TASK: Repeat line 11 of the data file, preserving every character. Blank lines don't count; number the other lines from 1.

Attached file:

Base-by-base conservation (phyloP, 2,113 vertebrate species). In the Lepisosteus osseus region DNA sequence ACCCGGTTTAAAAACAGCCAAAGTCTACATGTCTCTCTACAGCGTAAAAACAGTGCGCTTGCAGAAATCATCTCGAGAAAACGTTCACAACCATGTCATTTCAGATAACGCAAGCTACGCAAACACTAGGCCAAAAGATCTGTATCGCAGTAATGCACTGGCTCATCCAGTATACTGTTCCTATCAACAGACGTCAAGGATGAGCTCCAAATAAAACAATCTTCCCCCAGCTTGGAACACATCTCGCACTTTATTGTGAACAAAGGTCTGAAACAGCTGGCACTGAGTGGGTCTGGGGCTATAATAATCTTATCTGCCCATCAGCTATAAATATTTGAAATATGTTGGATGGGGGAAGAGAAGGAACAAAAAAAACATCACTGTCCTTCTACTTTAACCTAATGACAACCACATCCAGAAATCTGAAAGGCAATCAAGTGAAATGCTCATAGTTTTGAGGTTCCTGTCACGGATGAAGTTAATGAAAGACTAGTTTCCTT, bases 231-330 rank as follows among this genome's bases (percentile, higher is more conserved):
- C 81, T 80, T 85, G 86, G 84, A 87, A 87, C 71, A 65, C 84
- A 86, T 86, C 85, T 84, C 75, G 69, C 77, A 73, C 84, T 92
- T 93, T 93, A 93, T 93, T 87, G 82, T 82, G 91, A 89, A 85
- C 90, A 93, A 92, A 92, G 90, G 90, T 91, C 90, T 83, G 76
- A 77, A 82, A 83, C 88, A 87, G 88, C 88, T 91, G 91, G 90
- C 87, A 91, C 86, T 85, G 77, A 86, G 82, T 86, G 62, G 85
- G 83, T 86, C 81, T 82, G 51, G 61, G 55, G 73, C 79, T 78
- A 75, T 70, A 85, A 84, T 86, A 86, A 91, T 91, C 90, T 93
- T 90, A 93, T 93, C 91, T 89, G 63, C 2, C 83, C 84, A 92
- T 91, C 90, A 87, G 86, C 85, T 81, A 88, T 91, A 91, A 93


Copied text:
- T 91, C 90, A 87, G 86, C 85, T 81, A 88, T 91, A 91, A 93